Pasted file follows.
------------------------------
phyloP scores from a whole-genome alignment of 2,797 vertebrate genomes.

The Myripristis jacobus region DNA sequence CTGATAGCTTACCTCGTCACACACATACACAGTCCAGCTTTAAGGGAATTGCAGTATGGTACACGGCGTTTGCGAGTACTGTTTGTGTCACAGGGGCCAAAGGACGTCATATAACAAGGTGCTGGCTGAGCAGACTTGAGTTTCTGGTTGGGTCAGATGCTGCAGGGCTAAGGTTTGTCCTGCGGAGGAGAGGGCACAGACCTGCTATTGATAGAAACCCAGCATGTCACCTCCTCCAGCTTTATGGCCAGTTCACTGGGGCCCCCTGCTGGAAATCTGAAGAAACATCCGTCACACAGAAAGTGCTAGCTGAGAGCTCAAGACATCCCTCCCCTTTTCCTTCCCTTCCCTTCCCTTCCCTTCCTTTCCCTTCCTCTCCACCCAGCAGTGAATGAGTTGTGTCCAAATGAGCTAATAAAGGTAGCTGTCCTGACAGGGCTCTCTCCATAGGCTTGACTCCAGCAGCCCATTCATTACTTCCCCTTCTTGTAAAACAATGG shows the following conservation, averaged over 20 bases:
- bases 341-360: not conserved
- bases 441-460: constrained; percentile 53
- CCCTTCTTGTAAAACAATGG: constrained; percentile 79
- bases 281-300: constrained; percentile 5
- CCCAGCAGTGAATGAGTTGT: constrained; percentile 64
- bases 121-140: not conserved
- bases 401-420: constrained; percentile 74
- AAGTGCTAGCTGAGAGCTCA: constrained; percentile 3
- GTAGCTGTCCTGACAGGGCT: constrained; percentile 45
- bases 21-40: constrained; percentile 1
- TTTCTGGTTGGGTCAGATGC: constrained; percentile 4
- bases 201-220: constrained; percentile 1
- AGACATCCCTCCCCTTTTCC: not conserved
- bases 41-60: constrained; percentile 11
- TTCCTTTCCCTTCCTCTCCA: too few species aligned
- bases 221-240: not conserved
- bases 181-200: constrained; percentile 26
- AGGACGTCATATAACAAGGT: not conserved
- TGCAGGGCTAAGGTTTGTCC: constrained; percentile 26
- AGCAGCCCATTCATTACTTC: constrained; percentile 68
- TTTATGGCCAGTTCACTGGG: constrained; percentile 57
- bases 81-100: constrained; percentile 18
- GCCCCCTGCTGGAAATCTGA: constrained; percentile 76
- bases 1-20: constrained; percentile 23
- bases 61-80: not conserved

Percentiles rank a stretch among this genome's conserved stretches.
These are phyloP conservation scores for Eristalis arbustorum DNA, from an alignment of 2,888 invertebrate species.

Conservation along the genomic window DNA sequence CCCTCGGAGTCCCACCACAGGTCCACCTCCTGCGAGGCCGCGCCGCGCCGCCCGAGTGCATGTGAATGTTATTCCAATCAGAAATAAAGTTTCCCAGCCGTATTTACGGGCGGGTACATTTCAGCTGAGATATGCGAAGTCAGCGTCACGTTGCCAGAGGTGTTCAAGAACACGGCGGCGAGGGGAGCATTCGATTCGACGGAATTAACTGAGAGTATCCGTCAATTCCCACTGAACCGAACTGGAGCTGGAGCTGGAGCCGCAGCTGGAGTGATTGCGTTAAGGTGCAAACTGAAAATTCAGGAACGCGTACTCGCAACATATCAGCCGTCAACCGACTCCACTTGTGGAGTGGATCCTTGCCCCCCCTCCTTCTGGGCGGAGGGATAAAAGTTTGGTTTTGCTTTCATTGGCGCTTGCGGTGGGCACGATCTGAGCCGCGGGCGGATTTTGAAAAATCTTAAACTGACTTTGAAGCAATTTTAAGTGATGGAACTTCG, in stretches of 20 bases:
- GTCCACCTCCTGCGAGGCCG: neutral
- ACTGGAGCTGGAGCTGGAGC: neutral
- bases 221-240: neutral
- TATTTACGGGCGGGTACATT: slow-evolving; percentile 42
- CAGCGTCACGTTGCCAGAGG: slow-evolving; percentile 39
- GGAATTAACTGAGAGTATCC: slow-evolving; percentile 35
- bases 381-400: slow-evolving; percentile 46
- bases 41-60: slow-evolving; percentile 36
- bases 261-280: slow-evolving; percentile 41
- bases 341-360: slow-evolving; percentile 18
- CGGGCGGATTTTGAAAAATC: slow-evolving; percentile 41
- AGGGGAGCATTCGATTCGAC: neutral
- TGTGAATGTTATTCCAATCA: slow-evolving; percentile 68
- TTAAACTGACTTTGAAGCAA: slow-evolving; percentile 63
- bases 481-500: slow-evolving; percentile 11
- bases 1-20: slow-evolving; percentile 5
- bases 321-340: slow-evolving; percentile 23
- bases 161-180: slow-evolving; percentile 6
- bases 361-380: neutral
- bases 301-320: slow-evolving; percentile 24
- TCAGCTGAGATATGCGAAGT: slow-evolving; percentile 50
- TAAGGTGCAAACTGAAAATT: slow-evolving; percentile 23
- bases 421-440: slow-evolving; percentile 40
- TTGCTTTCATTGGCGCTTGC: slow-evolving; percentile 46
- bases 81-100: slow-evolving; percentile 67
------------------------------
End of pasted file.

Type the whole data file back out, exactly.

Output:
phyloP scores from a whole-genome alignment of 2,797 vertebrate genomes.

The Myripristis jacobus region DNA sequence CTGATAGCTTACCTCGTCACACACATACACAGTCCAGCTTTAAGGGAATTGCAGTATGGTACACGGCGTTTGCGAGTACTGTTTGTGTCACAGGGGCCAAAGGACGTCATATAACAAGGTGCTGGCTGAGCAGACTTGAGTTTCTGGTTGGGTCAGATGCTGCAGGGCTAAGGTTTGTCCTGCGGAGGAGAGGGCACAGACCTGCTATTGATAGAAACCCAGCATGTCACCTCCTCCAGCTTTATGGCCAGTTCACTGGGGCCCCCTGCTGGAAATCTGAAGAAACATCCGTCACACAGAAAGTGCTAGCTGAGAGCTCAAGACATCCCTCCCCTTTTCCTTCCCTTCCCTTCCCTTCCCTTCCTTTCCCTTCCTCTCCACCCAGCAGTGAATGAGTTGTGTCCAAATGAGCTAATAAAGGTAGCTGTCCTGACAGGGCTCTCTCCATAGGCTTGACTCCAGCAGCCCATTCATTACTTCCCCTTCTTGTAAAACAATGG shows the following conservation, averaged over 20 bases:
- bases 341-360: not conserved
- bases 441-460: constrained; percentile 53
- CCCTTCTTGTAAAACAATGG: constrained; percentile 79
- bases 281-300: constrained; percentile 5
- CCCAGCAGTGAATGAGTTGT: constrained; percentile 64
- bases 121-140: not conserved
- bases 401-420: constrained; percentile 74
- AAGTGCTAGCTGAGAGCTCA: constrained; percentile 3
- GTAGCTGTCCTGACAGGGCT: constrained; percentile 45
- bases 21-40: constrained; percentile 1
- TTTCTGGTTGGGTCAGATGC: constrained; percentile 4
- bases 201-220: constrained; percentile 1
- AGACATCCCTCCCCTTTTCC: not conserved
- bases 41-60: constrained; percentile 11
- TTCCTTTCCCTTCCTCTCCA: too few species aligned
- bases 221-240: not conserved
- bases 181-200: constrained; percentile 26
- AGGACGTCATATAACAAGGT: not conserved
- TGCAGGGCTAAGGTTTGTCC: constrained; percentile 26
- AGCAGCCCATTCATTACTTC: constrained; percentile 68
- TTTATGGCCAGTTCACTGGG: constrained; percentile 57
- bases 81-100: constrained; percentile 18
- GCCCCCTGCTGGAAATCTGA: constrained; percentile 76
- bases 1-20: constrained; percentile 23
- bases 61-80: not conserved

Percentiles rank a stretch among this genome's conserved stretches.
These are phyloP conservation scores for Eristalis arbustorum DNA, from an alignment of 2,888 invertebrate species.

Conservation along the genomic window DNA sequence CCCTCGGAGTCCCACCACAGGTCCACCTCCTGCGAGGCCGCGCCGCGCCGCCCGAGTGCATGTGAATGTTATTCCAATCAGAAATAAAGTTTCCCAGCCGTATTTACGGGCGGGTACATTTCAGCTGAGATATGCGAAGTCAGCGTCACGTTGCCAGAGGTGTTCAAGAACACGGCGGCGAGGGGAGCATTCGATTCGACGGAATTAACTGAGAGTATCCGTCAATTCCCACTGAACCGAACTGGAGCTGGAGCTGGAGCCGCAGCTGGAGTGATTGCGTTAAGGTGCAAACTGAAAATTCAGGAACGCGTACTCGCAACATATCAGCCGTCAACCGACTCCACTTGTGGAGTGGATCCTTGCCCCCCCTCCTTCTGGGCGGAGGGATAAAAGTTTGGTTTTGCTTTCATTGGCGCTTGCGGTGGGCACGATCTGAGCCGCGGGCGGATTTTGAAAAATCTTAAACTGACTTTGAAGCAATTTTAAGTGATGGAACTTCG, in stretches of 20 bases:
- GTCCACCTCCTGCGAGGCCG: neutral
- ACTGGAGCTGGAGCTGGAGC: neutral
- bases 221-240: neutral
- TATTTACGGGCGGGTACATT: slow-evolving; percentile 42
- CAGCGTCACGTTGCCAGAGG: slow-evolving; percentile 39
- GGAATTAACTGAGAGTATCC: slow-evolving; percentile 35
- bases 381-400: slow-evolving; percentile 46
- bases 41-60: slow-evolving; percentile 36
- bases 261-280: slow-evolving; percentile 41
- bases 341-360: slow-evolving; percentile 18
- CGGGCGGATTTTGAAAAATC: slow-evolving; percentile 41
- AGGGGAGCATTCGATTCGAC: neutral
- TGTGAATGTTATTCCAATCA: slow-evolving; percentile 68
- TTAAACTGACTTTGAAGCAA: slow-evolving; percentile 63
- bases 481-500: slow-evolving; percentile 11
- bases 1-20: slow-evolving; percentile 5
- bases 321-340: slow-evolving; percentile 23
- bases 161-180: slow-evolving; percentile 6
- bases 361-380: neutral
- bases 301-320: slow-evolving; percentile 24
- TCAGCTGAGATATGCGAAGT: slow-evolving; percentile 50
- TAAGGTGCAAACTGAAAATT: slow-evolving; percentile 23
- bases 421-440: slow-evolving; percentile 40
- TTGCTTTCATTGGCGCTTGC: slow-evolving; percentile 46
- bases 81-100: slow-evolving; percentile 67